Shortly after the cops kicked down his door to find him dying on the couch with a gut full of sleeping pills and booze, Mike Brown checked out of the hospital and went drinking again. After every agonizing screw up — repeated job losses, car crashes, an aggravated assault charge, and that desperate attempt to rid the world of himself — another drink always helped soften the pain. But never for long. For more than half his life, Brown has been among the legions of people in Ontario and across Canada fighting a crippling alcohol dependency. “I’ve lost countless amounts of jobs, I’ve lost countless amounts of friendships,” said Brown, 39, a recovering alcoholic and drug user. “I put my parents through hell for 20 years. I’ve crashed cars. I’ve had legal issues. Suicide attempts. Numerous counsellors, psychologists. Probably three or four recovery homes, inpatient and outpatient. Psych ward visits. It ripped me apart.” While media, politicians, and social activists remain transfixed on the opioid crisis, alcohol has quietly continued to be the most used, abused, and deadly substance across Canada. According to the Canadian Institute for Health Information, it’s a leading cause of injury and death in the country. And its use is on the rise. I don’t have an off switch like normal people. I just keep going and going and going. Addictions specialists fear the provincial government’s loosening of regulations, from expanded LCBO and Beer Store hours to selling beer and wine in corner stores, will escalate alcohol’s destructive effects. “We spend a lot of time reading about some of the other issues around cannabis and opioids, and we forget sometimes how big a health concern alcohol is,” said Kathleen Morris, CIHI’s vice-president of research and analysis. “Some of that is because alcohol is well accepted in Canada. Four out of five of us say we drink at least sometimes. Most people do it moderately. But when it’s done to excess, it’s a very significant health issue.”
Kathleen Morris, vice-president of research and analysis with the Canadian Institute for Health Information.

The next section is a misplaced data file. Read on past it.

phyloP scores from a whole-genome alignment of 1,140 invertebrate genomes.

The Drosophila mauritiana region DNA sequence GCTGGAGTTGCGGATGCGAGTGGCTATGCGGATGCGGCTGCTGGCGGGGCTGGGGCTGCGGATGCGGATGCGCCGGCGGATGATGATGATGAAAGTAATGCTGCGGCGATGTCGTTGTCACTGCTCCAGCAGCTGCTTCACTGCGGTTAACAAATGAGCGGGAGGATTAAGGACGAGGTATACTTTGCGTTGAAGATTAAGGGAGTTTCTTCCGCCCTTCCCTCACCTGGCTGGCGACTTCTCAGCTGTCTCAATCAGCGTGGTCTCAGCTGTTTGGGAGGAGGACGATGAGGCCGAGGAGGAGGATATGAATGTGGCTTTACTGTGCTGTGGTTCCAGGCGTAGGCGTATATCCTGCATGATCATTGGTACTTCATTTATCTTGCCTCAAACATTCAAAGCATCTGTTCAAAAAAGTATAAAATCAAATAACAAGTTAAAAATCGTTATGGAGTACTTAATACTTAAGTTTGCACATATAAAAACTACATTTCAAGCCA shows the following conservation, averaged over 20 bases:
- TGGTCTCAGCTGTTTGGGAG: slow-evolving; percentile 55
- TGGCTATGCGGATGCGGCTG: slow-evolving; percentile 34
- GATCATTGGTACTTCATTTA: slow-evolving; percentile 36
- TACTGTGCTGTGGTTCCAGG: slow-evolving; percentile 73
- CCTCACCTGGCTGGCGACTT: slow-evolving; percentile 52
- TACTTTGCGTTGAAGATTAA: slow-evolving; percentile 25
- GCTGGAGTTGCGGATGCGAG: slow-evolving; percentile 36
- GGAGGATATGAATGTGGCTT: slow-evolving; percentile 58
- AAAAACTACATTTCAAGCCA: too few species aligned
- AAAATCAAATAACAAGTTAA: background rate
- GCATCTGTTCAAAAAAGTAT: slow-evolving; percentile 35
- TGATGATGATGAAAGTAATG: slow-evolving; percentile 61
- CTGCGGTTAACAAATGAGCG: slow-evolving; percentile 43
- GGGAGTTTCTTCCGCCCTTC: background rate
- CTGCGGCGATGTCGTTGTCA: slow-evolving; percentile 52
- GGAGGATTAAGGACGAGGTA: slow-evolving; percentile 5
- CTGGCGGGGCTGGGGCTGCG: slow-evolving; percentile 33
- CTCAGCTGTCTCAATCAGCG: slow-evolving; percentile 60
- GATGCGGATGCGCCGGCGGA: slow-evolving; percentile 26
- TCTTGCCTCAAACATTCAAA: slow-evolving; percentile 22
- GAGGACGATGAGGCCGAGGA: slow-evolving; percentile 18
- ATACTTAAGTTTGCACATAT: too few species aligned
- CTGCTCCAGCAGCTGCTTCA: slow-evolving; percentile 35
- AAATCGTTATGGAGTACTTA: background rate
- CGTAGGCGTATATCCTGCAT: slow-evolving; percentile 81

Image courtesy of Kathleen Morris /
For most alcoholics, fallout goes beyond the physical, spreading its tentacles into every aspect of their lives. That could mean failed relationships, being fired from a job, or even a criminal record. For Brown, it meant all those things. Originally from London, he now lives in Windsor where he started a coffee shop and sober bar on Erie Street called Spiritual Soldiers Coffee Compound. Between London and Windsor, he bounced around to Montreal, Jasper, Vancouver, and Toronto, in constant search of fresh starts and better choices. He rarely found them. “I lived in Toronto for a few years, and things got really bad with the alcohol and the drugs.” He started drinking as a self-loathing 14-year-old stealing alcohol from his parents. “I snuck into their liquor cabinet and put a concoction together of whatever it was,” said Brown. “Probably Drambuie and vodka, and mixed it all together in a water bottle. At that time, we went to what was called bush bashes. We went to a bush bash and that was it.” The scared young boy, riddled with anxiety and deflated self-esteem, used alcohol to hide his “character defects” and muzzle the “inner dialogue” screaming inside his brain that he was trash. He was the problem. Alcohol was the solution. Still only 14, he started getting drunk every weekend. “I don’t know what it was,” said Brown. “It was just tough being in the skin of Mike Brown. I always say that I drank because I hated myself.”
Mike Brown, founder of Spiritual Soldiers, is photographerd at the Erie Street coffee shop on June 13, 2019. Brown is a recovering alcoholic and drug user. For alcohol abuse series.
Dan Janisse /